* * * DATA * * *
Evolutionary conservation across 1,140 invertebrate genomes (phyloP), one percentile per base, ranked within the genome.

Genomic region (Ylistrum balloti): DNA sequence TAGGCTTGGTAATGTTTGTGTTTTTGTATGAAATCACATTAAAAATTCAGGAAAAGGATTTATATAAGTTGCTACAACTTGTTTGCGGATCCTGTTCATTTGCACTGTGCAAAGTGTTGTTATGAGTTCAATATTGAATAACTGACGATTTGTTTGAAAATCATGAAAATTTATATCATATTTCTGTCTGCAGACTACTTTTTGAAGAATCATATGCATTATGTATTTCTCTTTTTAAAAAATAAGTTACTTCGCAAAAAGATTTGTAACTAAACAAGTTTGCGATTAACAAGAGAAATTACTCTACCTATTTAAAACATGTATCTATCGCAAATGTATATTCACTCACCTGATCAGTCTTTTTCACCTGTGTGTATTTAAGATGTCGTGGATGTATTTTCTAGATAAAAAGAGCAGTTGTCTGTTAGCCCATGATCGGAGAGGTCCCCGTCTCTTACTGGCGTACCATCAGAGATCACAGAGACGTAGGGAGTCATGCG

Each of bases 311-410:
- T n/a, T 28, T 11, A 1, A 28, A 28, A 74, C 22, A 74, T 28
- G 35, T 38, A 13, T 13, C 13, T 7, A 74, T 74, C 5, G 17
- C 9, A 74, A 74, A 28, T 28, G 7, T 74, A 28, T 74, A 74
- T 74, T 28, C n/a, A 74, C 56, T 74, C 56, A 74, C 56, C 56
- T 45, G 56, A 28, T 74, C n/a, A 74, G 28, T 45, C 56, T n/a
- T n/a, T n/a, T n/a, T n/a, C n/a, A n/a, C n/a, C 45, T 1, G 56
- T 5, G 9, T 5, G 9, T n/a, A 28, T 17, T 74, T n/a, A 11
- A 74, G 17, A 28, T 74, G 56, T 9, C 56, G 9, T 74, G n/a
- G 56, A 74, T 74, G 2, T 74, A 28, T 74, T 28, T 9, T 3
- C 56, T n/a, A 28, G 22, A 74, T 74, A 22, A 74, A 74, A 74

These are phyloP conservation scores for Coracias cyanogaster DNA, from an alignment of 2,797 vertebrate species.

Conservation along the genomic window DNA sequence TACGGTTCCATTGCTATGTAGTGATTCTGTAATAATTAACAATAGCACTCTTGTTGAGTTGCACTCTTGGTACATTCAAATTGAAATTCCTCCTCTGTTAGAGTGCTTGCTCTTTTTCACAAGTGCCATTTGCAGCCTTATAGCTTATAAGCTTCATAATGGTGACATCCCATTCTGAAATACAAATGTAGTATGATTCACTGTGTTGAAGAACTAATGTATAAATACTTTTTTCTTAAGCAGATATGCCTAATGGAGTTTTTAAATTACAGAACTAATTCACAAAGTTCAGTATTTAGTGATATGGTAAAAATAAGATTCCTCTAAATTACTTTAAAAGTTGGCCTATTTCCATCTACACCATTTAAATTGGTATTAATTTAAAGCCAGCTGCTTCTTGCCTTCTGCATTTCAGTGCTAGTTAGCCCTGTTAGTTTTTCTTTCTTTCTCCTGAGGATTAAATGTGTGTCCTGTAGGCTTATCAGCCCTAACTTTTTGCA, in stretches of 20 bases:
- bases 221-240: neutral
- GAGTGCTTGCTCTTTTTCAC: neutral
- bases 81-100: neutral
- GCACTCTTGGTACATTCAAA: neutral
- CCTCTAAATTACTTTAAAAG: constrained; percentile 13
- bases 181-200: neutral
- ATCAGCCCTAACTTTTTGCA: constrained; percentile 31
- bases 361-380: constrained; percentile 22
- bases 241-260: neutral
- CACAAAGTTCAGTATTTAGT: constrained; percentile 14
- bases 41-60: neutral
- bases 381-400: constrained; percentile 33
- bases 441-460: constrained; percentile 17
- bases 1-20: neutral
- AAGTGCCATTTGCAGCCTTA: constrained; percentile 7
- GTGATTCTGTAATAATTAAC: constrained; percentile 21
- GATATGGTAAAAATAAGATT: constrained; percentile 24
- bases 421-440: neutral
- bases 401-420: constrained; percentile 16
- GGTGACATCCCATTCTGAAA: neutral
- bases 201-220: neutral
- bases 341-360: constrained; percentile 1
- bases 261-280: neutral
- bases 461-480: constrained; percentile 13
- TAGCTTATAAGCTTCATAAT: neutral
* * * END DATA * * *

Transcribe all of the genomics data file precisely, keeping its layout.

Evolutionary conservation across 1,140 invertebrate genomes (phyloP), one percentile per base, ranked within the genome.

Genomic region (Ylistrum balloti): DNA sequence TAGGCTTGGTAATGTTTGTGTTTTTGTATGAAATCACATTAAAAATTCAGGAAAAGGATTTATATAAGTTGCTACAACTTGTTTGCGGATCCTGTTCATTTGCACTGTGCAAAGTGTTGTTATGAGTTCAATATTGAATAACTGACGATTTGTTTGAAAATCATGAAAATTTATATCATATTTCTGTCTGCAGACTACTTTTTGAAGAATCATATGCATTATGTATTTCTCTTTTTAAAAAATAAGTTACTTCGCAAAAAGATTTGTAACTAAACAAGTTTGCGATTAACAAGAGAAATTACTCTACCTATTTAAAACATGTATCTATCGCAAATGTATATTCACTCACCTGATCAGTCTTTTTCACCTGTGTGTATTTAAGATGTCGTGGATGTATTTTCTAGATAAAAAGAGCAGTTGTCTGTTAGCCCATGATCGGAGAGGTCCCCGTCTCTTACTGGCGTACCATCAGAGATCACAGAGACGTAGGGAGTCATGCG

Each of bases 311-410:
- T n/a, T 28, T 11, A 1, A 28, A 28, A 74, C 22, A 74, T 28
- G 35, T 38, A 13, T 13, C 13, T 7, A 74, T 74, C 5, G 17
- C 9, A 74, A 74, A 28, T 28, G 7, T 74, A 28, T 74, A 74
- T 74, T 28, C n/a, A 74, C 56, T 74, C 56, A 74, C 56, C 56
- T 45, G 56, A 28, T 74, C n/a, A 74, G 28, T 45, C 56, T n/a
- T n/a, T n/a, T n/a, T n/a, C n/a, A n/a, C n/a, C 45, T 1, G 56
- T 5, G 9, T 5, G 9, T n/a, A 28, T 17, T 74, T n/a, A 11
- A 74, G 17, A 28, T 74, G 56, T 9, C 56, G 9, T 74, G n/a
- G 56, A 74, T 74, G 2, T 74, A 28, T 74, T 28, T 9, T 3
- C 56, T n/a, A 28, G 22, A 74, T 74, A 22, A 74, A 74, A 74

These are phyloP conservation scores for Coracias cyanogaster DNA, from an alignment of 2,797 vertebrate species.

Conservation along the genomic window DNA sequence TACGGTTCCATTGCTATGTAGTGATTCTGTAATAATTAACAATAGCACTCTTGTTGAGTTGCACTCTTGGTACATTCAAATTGAAATTCCTCCTCTGTTAGAGTGCTTGCTCTTTTTCACAAGTGCCATTTGCAGCCTTATAGCTTATAAGCTTCATAATGGTGACATCCCATTCTGAAATACAAATGTAGTATGATTCACTGTGTTGAAGAACTAATGTATAAATACTTTTTTCTTAAGCAGATATGCCTAATGGAGTTTTTAAATTACAGAACTAATTCACAAAGTTCAGTATTTAGTGATATGGTAAAAATAAGATTCCTCTAAATTACTTTAAAAGTTGGCCTATTTCCATCTACACCATTTAAATTGGTATTAATTTAAAGCCAGCTGCTTCTTGCCTTCTGCATTTCAGTGCTAGTTAGCCCTGTTAGTTTTTCTTTCTTTCTCCTGAGGATTAAATGTGTGTCCTGTAGGCTTATCAGCCCTAACTTTTTGCA, in stretches of 20 bases:
- bases 221-240: neutral
- GAGTGCTTGCTCTTTTTCAC: neutral
- bases 81-100: neutral
- GCACTCTTGGTACATTCAAA: neutral
- CCTCTAAATTACTTTAAAAG: constrained; percentile 13
- bases 181-200: neutral
- ATCAGCCCTAACTTTTTGCA: constrained; percentile 31
- bases 361-380: constrained; percentile 22
- bases 241-260: neutral
- CACAAAGTTCAGTATTTAGT: constrained; percentile 14
- bases 41-60: neutral
- bases 381-400: constrained; percentile 33
- bases 441-460: constrained; percentile 17
- bases 1-20: neutral
- AAGTGCCATTTGCAGCCTTA: constrained; percentile 7
- GTGATTCTGTAATAATTAAC: constrained; percentile 21
- GATATGGTAAAAATAAGATT: constrained; percentile 24
- bases 421-440: neutral
- bases 401-420: constrained; percentile 16
- GGTGACATCCCATTCTGAAA: neutral
- bases 201-220: neutral
- bases 341-360: constrained; percentile 1
- bases 261-280: neutral
- bases 461-480: constrained; percentile 13
- TAGCTTATAAGCTTCATAAT: neutral